MUSIC / In perfect harmony: Stephen Johnson on diverse sounds and complex reactions at the 'Spirit of the Earth' festival on the South Bank.

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The Independent Culture
THERE IS world music and 'World Music'. A perfect demonstration of the latter would be Peter Gabriel's score for the film The Last Temptation of Christ: a British rock musician blends Armenian folk melody and African drum rhythms with the aid of the European synthesiser, and creates something surprisingly powerful in the process. The South Bank / Radio 3 / BT 'Spirit of the Earth' festival, on the other hand, is a celebration of the world's music in its rich diversity.

Once or twice during the course of this week's adventurous ethnic melee there have been reminders that 'crossover' is not an exclusively modern phenomenon. The Bhakti Bhajan Marga programme from South India contained one traditional piece, 'An English Note', in which drums and a pair of huge, fruity-toned South Indian oboes mimicked the sound of an Edwardian military band. The Senegalese chanting and drumming of Buegue Fallou hinted at Arab influences - almost inevitable in a country affected by Islam. With that and the rhythms of the Burundi drummers still pounding in one's ears, the African strain in the Venezuelan music played and danced by Entreverao stood out like a shot of rum in a fruit cocktail.

Still, there were kinds of music on display in which, for the uninformed listener at least, cross-cultural influences were obscure. What was striking here was the stylistic and impressive uniqueness, suggesting peoples strong in their roots and collective sense of self. Coincidentally or not, these often turned out to be the least aggressive, most inwardly calm sounds. The serene inventiveness of Indonesian Gamelan is now widely appreciated, and it has left its mark on quite a few composers since Debussy chanced upon it at the Paris Exhibition. But the playing of the Chinese Buddhist monks from Wutai was a new and uplifting experience. It was strange, too, for a Western audience to reconcile these gorgeously haloed instrumental songs with the row of dignified, impassive old men seated at a long table - as though quietly wondering whether to begin a parish council meeting. Not a spark of theatre there.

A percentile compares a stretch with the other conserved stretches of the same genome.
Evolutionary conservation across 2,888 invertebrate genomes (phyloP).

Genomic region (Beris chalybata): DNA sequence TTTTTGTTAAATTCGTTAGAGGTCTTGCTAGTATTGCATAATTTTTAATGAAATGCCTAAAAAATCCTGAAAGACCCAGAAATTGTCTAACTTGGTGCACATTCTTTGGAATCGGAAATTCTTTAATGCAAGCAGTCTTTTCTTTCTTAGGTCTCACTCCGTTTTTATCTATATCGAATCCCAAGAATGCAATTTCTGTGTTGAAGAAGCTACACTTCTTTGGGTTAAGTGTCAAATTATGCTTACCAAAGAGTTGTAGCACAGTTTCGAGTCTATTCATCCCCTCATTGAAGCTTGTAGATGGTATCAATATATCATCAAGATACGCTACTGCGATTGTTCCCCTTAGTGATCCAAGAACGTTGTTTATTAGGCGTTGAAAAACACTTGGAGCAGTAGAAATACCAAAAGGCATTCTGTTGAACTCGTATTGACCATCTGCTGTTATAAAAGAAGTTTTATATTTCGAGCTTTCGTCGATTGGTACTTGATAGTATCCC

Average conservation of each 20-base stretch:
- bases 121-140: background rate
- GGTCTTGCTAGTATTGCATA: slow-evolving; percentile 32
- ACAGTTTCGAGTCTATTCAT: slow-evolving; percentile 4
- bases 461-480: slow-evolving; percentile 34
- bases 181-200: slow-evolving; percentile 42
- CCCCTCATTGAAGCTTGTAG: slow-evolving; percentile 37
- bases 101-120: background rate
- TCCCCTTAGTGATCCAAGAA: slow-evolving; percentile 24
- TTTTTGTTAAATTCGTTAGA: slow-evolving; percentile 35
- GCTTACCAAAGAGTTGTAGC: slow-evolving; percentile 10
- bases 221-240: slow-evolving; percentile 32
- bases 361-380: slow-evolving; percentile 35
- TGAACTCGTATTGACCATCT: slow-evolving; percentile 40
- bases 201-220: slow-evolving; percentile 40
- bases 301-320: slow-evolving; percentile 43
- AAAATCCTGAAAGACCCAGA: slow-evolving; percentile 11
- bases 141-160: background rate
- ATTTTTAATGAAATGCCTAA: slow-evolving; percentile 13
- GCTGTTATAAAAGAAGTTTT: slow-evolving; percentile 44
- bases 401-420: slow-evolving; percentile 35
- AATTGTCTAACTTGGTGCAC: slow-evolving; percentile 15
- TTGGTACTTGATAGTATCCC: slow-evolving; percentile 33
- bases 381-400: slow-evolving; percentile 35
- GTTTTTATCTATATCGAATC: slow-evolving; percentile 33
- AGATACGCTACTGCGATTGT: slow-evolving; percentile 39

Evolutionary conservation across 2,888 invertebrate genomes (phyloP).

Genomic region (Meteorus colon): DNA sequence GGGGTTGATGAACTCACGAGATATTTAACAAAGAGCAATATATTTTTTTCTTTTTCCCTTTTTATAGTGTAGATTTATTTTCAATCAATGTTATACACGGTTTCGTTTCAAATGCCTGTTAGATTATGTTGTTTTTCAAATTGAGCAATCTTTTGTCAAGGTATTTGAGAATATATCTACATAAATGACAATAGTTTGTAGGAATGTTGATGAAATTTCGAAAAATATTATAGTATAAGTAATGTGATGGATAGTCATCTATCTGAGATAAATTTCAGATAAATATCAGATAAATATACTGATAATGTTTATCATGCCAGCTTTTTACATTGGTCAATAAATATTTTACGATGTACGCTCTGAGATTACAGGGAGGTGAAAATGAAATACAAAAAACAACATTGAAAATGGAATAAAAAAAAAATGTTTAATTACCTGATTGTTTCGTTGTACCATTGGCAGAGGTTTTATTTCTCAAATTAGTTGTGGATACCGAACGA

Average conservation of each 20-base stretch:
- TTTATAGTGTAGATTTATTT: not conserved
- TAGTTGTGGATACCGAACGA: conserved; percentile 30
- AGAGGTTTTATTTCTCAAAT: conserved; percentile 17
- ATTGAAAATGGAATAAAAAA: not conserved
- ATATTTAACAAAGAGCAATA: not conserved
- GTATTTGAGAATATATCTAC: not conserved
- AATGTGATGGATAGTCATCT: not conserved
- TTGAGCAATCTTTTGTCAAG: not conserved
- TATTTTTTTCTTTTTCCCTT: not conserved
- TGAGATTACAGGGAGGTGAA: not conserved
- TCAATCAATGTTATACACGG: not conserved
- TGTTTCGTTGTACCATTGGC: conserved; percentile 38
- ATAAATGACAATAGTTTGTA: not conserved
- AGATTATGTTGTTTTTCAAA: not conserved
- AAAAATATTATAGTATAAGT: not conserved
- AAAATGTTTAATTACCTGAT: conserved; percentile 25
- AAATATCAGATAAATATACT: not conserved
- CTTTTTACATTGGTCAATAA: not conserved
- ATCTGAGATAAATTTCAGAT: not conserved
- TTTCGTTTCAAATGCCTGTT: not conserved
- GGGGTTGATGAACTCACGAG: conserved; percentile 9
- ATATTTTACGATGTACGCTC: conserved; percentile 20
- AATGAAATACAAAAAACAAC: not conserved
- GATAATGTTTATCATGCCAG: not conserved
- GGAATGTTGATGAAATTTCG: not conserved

The other discovery of the week was the Georgian folk music of the Rustavi Choir: songs of extraordinary harmonic and polyphonic subtlety (at times it was difficult to believe that some Georgian Stravinsky hadn't had a hand in them), which ran almost the gamut of common human emotion with unforgettable poignancy and dignity. The artistry in a simple part-song such as Tsintskaro (sampled by Kate Bush in her album The Hounds of Love) is surely as high as in any short choral piece in the Western classical repertory.

One question returned from time to time: how many of these types of music are actually meant to be listened to in the Western concert-hall sense? Venezuela's Entreverao partly overcame doubts by inviting members of the audience up on stage, but that only intensified the off-putting package holiday flavour of much of their act. The only way to get more than earache out of Beugue Fallou's thunderous, musically primitive chanting and dancing would have been to jump up and join in - though most of us would have been content not to wallop ourselves with clubs. But these are minor reservations in the face of what has been a soul-restoring event. Perhaps the South Bank should hold a 'Spirit of the Earth' every year - there's plenty more 'world' music out there.

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